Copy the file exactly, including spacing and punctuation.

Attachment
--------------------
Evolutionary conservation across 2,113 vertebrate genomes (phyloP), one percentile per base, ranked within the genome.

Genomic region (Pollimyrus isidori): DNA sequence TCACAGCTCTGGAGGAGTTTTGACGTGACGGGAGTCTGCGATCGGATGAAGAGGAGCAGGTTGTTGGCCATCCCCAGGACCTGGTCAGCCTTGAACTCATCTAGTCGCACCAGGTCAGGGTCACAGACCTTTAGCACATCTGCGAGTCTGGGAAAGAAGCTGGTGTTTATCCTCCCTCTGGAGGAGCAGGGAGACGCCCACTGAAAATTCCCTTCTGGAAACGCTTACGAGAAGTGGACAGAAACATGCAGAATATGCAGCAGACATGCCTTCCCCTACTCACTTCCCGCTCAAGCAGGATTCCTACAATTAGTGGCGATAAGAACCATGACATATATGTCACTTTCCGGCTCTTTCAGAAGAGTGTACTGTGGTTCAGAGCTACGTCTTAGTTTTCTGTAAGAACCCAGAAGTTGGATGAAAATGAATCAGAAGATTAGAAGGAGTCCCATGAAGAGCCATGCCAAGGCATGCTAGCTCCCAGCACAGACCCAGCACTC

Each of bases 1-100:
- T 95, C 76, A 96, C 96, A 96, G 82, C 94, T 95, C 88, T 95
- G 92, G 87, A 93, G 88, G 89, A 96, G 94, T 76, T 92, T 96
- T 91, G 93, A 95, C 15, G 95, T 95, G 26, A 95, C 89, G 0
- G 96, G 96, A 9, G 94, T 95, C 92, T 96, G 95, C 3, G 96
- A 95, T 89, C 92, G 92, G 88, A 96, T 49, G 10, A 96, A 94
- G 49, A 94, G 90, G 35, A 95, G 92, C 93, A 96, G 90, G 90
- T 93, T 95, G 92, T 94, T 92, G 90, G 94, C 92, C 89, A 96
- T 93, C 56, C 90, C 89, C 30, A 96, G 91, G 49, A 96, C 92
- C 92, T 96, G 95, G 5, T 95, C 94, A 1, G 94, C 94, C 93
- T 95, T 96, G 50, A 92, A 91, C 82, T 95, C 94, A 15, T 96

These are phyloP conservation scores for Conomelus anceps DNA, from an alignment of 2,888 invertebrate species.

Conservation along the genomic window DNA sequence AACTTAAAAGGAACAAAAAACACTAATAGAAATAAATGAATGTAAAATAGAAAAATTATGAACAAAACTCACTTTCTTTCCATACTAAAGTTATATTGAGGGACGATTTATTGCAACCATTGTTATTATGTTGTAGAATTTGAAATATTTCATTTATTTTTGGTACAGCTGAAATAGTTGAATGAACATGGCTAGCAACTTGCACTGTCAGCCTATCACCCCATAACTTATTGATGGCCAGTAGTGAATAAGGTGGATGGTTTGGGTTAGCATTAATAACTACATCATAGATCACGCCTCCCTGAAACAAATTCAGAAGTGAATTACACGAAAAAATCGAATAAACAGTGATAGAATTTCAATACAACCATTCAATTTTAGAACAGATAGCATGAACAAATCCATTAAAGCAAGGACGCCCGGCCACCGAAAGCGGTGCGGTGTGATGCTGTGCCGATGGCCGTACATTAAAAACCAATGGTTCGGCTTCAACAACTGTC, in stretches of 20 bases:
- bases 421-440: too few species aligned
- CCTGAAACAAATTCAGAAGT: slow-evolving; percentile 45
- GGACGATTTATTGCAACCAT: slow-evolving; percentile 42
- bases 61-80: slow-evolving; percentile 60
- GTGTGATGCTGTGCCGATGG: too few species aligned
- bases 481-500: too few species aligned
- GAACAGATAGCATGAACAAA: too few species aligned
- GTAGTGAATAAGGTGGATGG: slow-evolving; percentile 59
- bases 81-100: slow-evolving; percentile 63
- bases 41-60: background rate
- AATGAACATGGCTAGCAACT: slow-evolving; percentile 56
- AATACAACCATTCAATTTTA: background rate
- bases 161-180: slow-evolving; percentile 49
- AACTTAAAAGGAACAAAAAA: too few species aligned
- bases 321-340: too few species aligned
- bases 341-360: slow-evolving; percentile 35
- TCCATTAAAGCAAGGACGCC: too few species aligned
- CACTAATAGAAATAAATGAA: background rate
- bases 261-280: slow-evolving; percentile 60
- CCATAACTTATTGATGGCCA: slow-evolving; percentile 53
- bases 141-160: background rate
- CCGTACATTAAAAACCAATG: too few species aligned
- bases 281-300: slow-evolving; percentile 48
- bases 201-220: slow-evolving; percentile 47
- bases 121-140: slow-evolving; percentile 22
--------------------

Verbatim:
Evolutionary conservation across 2,113 vertebrate genomes (phyloP), one percentile per base, ranked within the genome.

Genomic region (Pollimyrus isidori): DNA sequence TCACAGCTCTGGAGGAGTTTTGACGTGACGGGAGTCTGCGATCGGATGAAGAGGAGCAGGTTGTTGGCCATCCCCAGGACCTGGTCAGCCTTGAACTCATCTAGTCGCACCAGGTCAGGGTCACAGACCTTTAGCACATCTGCGAGTCTGGGAAAGAAGCTGGTGTTTATCCTCCCTCTGGAGGAGCAGGGAGACGCCCACTGAAAATTCCCTTCTGGAAACGCTTACGAGAAGTGGACAGAAACATGCAGAATATGCAGCAGACATGCCTTCCCCTACTCACTTCCCGCTCAAGCAGGATTCCTACAATTAGTGGCGATAAGAACCATGACATATATGTCACTTTCCGGCTCTTTCAGAAGAGTGTACTGTGGTTCAGAGCTACGTCTTAGTTTTCTGTAAGAACCCAGAAGTTGGATGAAAATGAATCAGAAGATTAGAAGGAGTCCCATGAAGAGCCATGCCAAGGCATGCTAGCTCCCAGCACAGACCCAGCACTC

Each of bases 1-100:
- T 95, C 76, A 96, C 96, A 96, G 82, C 94, T 95, C 88, T 95
- G 92, G 87, A 93, G 88, G 89, A 96, G 94, T 76, T 92, T 96
- T 91, G 93, A 95, C 15, G 95, T 95, G 26, A 95, C 89, G 0
- G 96, G 96, A 9, G 94, T 95, C 92, T 96, G 95, C 3, G 96
- A 95, T 89, C 92, G 92, G 88, A 96, T 49, G 10, A 96, A 94
- G 49, A 94, G 90, G 35, A 95, G 92, C 93, A 96, G 90, G 90
- T 93, T 95, G 92, T 94, T 92, G 90, G 94, C 92, C 89, A 96
- T 93, C 56, C 90, C 89, C 30, A 96, G 91, G 49, A 96, C 92
- C 92, T 96, G 95, G 5, T 95, C 94, A 1, G 94, C 94, C 93
- T 95, T 96, G 50, A 92, A 91, C 82, T 95, C 94, A 15, T 96

These are phyloP conservation scores for Conomelus anceps DNA, from an alignment of 2,888 invertebrate species.

Conservation along the genomic window DNA sequence AACTTAAAAGGAACAAAAAACACTAATAGAAATAAATGAATGTAAAATAGAAAAATTATGAACAAAACTCACTTTCTTTCCATACTAAAGTTATATTGAGGGACGATTTATTGCAACCATTGTTATTATGTTGTAGAATTTGAAATATTTCATTTATTTTTGGTACAGCTGAAATAGTTGAATGAACATGGCTAGCAACTTGCACTGTCAGCCTATCACCCCATAACTTATTGATGGCCAGTAGTGAATAAGGTGGATGGTTTGGGTTAGCATTAATAACTACATCATAGATCACGCCTCCCTGAAACAAATTCAGAAGTGAATTACACGAAAAAATCGAATAAACAGTGATAGAATTTCAATACAACCATTCAATTTTAGAACAGATAGCATGAACAAATCCATTAAAGCAAGGACGCCCGGCCACCGAAAGCGGTGCGGTGTGATGCTGTGCCGATGGCCGTACATTAAAAACCAATGGTTCGGCTTCAACAACTGTC, in stretches of 20 bases:
- bases 421-440: too few species aligned
- CCTGAAACAAATTCAGAAGT: slow-evolving; percentile 45
- GGACGATTTATTGCAACCAT: slow-evolving; percentile 42
- bases 61-80: slow-evolving; percentile 60
- GTGTGATGCTGTGCCGATGG: too few species aligned
- bases 481-500: too few species aligned
- GAACAGATAGCATGAACAAA: too few species aligned
- GTAGTGAATAAGGTGGATGG: slow-evolving; percentile 59
- bases 81-100: slow-evolving; percentile 63
- bases 41-60: background rate
- AATGAACATGGCTAGCAACT: slow-evolving; percentile 56
- AATACAACCATTCAATTTTA: background rate
- bases 161-180: slow-evolving; percentile 49
- AACTTAAAAGGAACAAAAAA: too few species aligned
- bases 321-340: too few species aligned
- bases 341-360: slow-evolving; percentile 35
- TCCATTAAAGCAAGGACGCC: too few species aligned
- CACTAATAGAAATAAATGAA: background rate
- bases 261-280: slow-evolving; percentile 60
- CCATAACTTATTGATGGCCA: slow-evolving; percentile 53
- bases 141-160: background rate
- CCGTACATTAAAAACCAATG: too few species aligned
- bases 281-300: slow-evolving; percentile 48
- bases 201-220: slow-evolving; percentile 47
- bases 121-140: slow-evolving; percentile 22